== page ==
On the day of the accident, the convoy left Camp Anaconda between 7:00 a.m. and 9:00 a.m. The procession included roughly fifteen tankers. [Irvine Dep. 82:13-21]. Given the threat level, the military had
recently limited the number of commercial vehicles to fifteen per convoy. [Lange Dep. 22:21-25]. Like most convoys, the May 22 convoy was heavily militarized. Interspersed between the tankers were approximately seven military gun trucks. [Brocket Dep. 129:17-24]. The vehicles followed in a single-file line behind the military convoy commander. The sixth tanker was driven by David Irvine.6 [Irvine Dep. 82:18]. Hired by KBR in April 2004, this was approximately Irvine's fifth or sixth convoy, Irvine Dep. 72:21, and he had traveled this particular route on approximately three previous occasions. 7 Irvine's truck was carrying the maximum load, approximately 8,000 gallons of fuel, weighing roughly 80,000 pounds. Irvine Dep. 88:3-89:17. The military commander assigned Sergeant Carmichael as a military escort-or a " shooter," as they are called-to ride in Irvine's vehicle.
After traveling for several hours, the convoy approached ASR Phoenix's first set of dangerous " S-curves." The military gun truck at the head of the convoy alerted the other vehicles via radio that the curves lay ahead. Each of the vehicles traveling ahead of Irvine's successfully negotiated the turns. Irvine made it through the first curve of the S, but as he turned to enter the second curve, the tanker's rear end veered off the road, eventually causing the vehicle to roll over.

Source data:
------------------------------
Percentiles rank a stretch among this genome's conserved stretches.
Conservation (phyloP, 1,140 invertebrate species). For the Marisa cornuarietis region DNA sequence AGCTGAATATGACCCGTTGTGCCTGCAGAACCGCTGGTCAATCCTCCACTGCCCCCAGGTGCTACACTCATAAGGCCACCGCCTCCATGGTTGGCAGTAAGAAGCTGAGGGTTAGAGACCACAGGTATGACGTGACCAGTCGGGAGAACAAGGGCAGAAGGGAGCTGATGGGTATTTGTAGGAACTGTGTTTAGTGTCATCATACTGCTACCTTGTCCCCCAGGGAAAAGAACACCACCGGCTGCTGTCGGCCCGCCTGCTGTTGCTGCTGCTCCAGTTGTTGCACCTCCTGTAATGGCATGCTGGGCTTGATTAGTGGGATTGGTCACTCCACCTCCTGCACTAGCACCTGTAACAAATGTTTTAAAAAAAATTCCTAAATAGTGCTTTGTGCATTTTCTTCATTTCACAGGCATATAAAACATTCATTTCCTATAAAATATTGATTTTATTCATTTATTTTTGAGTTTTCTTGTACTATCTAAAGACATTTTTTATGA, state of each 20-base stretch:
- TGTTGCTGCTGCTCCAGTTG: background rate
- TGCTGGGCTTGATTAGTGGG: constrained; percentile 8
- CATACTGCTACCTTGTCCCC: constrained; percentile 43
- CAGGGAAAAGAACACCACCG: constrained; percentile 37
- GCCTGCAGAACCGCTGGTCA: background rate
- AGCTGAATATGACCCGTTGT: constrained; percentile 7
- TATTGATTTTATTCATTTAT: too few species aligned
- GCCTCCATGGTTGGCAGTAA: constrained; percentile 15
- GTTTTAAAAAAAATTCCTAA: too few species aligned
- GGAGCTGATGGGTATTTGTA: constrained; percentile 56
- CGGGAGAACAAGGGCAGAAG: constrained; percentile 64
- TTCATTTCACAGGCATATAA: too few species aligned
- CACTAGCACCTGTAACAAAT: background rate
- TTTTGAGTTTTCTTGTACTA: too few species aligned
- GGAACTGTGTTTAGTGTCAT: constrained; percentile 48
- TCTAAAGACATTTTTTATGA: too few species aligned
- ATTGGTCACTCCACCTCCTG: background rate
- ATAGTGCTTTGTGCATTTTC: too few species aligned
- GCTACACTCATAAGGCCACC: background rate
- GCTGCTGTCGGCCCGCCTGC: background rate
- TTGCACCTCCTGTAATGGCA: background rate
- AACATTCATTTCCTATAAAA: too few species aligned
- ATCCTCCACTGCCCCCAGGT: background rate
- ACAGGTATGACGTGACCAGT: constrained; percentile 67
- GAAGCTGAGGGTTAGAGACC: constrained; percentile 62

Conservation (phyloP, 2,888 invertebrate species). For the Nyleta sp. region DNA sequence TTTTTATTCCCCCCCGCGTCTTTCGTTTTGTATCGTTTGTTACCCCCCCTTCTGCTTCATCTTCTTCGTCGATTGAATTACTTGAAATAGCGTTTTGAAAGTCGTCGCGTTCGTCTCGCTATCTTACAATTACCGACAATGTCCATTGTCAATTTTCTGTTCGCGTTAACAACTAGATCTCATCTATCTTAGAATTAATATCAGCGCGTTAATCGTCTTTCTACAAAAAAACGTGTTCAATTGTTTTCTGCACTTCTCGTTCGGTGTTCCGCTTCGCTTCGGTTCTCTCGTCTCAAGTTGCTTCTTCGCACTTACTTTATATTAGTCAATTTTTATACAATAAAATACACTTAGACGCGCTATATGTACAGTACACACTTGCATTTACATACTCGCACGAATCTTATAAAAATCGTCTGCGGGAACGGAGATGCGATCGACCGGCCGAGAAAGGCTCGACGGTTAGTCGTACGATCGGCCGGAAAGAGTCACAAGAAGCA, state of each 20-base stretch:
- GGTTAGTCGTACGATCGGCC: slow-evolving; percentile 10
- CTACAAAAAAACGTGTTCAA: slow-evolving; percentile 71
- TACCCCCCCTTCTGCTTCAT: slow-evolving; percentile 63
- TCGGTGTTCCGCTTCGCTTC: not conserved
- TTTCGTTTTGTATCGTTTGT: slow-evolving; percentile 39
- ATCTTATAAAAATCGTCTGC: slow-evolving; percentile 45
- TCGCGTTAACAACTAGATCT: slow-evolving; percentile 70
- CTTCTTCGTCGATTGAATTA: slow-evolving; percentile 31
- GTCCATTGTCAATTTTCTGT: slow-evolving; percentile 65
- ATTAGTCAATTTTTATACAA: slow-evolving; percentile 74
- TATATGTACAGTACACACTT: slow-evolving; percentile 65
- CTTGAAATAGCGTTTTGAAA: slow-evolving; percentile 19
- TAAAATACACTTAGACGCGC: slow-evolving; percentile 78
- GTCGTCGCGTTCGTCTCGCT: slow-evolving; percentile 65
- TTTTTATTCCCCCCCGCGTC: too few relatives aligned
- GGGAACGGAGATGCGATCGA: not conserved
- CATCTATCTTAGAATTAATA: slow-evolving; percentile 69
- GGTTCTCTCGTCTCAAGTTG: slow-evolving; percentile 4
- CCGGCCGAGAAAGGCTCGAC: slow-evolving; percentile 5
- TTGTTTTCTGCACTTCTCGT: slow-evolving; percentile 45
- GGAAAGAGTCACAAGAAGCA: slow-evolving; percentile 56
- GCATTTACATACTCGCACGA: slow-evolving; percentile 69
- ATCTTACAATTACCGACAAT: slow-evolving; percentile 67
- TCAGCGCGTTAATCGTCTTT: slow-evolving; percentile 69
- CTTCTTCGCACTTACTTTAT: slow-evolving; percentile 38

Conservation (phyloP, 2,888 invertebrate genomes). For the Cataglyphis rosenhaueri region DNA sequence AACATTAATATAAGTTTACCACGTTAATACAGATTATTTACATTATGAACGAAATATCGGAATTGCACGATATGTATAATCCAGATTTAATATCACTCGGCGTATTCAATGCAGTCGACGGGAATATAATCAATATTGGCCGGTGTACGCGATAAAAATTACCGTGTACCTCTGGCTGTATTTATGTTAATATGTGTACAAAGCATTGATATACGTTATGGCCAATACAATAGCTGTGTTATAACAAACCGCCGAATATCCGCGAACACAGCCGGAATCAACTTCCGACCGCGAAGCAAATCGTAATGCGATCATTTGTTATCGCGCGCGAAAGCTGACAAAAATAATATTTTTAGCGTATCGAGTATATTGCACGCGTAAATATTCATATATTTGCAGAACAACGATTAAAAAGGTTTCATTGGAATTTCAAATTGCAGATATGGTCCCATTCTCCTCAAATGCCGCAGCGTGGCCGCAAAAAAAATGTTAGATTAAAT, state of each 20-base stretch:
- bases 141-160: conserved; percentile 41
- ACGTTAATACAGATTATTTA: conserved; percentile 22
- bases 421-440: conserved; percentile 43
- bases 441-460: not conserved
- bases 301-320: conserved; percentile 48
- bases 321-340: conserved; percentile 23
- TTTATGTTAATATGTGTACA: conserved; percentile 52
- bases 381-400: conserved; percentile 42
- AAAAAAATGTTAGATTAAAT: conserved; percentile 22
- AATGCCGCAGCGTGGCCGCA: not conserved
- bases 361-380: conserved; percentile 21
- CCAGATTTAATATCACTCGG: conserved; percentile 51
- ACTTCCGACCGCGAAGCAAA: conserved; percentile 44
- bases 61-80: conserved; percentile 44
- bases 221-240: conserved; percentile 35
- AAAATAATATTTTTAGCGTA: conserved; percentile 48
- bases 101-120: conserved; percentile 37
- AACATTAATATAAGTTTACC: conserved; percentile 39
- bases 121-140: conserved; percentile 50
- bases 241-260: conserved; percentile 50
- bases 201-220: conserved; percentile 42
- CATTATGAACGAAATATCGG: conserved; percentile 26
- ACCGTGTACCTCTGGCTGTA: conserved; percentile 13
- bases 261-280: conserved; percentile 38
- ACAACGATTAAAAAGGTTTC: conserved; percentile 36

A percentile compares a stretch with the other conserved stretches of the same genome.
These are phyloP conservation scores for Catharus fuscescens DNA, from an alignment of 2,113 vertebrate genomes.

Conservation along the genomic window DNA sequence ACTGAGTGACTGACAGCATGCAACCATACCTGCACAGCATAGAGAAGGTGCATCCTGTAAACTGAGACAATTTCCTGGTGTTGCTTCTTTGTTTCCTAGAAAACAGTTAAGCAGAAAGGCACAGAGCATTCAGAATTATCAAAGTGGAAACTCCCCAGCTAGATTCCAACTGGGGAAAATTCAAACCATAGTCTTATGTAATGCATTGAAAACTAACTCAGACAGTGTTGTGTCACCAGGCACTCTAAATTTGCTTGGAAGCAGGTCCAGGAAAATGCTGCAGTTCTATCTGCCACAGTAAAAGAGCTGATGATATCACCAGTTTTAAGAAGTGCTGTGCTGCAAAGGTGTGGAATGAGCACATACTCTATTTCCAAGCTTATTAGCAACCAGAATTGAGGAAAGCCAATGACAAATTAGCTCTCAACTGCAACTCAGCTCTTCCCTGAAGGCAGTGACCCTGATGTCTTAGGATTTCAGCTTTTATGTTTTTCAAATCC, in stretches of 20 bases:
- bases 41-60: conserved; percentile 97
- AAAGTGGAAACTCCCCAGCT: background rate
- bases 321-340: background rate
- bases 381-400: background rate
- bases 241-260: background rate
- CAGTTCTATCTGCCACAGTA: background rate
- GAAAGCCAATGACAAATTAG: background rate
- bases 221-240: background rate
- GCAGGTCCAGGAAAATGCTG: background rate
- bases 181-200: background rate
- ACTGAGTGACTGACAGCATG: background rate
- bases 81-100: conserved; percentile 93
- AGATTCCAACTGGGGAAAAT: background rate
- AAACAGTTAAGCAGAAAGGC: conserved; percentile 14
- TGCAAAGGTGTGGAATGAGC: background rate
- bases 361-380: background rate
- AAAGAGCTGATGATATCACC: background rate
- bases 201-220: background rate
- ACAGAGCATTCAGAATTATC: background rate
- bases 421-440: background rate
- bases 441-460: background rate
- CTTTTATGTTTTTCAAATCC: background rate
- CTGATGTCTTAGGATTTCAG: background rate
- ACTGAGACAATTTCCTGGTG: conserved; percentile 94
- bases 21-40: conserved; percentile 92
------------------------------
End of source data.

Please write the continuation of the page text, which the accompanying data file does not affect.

After the accident, Irvine was found in the truck, dangling from his seat belt without having sustained serious injury. However, Sergeant Carmichael was thrown from the vehicle and partially pinned beneath it. Rescuers were able to dislodge Sergeant Carmichael after roughly six or seven minutes, and both he and Irvine were subsequently evacuated from the scene by medical personnel. Tragically, Sergeant Carmichael had suffered severe brain injuries due to a lack of oxygen. He has remained in a permanent vegetative state ever since.
Due to the accident, the convoy was halted for roughly ninety minutes. During that time, the convoy encountered no hostile activity. Pursuant to military regulations, the overturned vehicle was set afire and destroyed. The remaining vehicles continued on to Al Asad. Notably, later on in the journey, an IED damaged one of the vehicles and injured a KBR employee. [Brocket Dep. 125:4-13].8
B. Procedural History
On February 1, 2006, Sergeant Carmichael's wife filed suit, individually, and as her husband's guardian, against KBR, Halliburton,
and Irvine in Georgia state court. The complaint asserted that Irvine had been negligent in, among other things, traveling at an excessive speed under the circumstances, failing to keep a proper lookout, and in failing to inspect his vehicle before operating it. In addition, the complaint sought to hold KBR and Halliburton liable for Irvine's negligence under the doctrine of respondeat superior. Finally, the complaint alleged that KBR was liable for negligent hiring, supervision, training, and retention, as well as for negligently entrusting...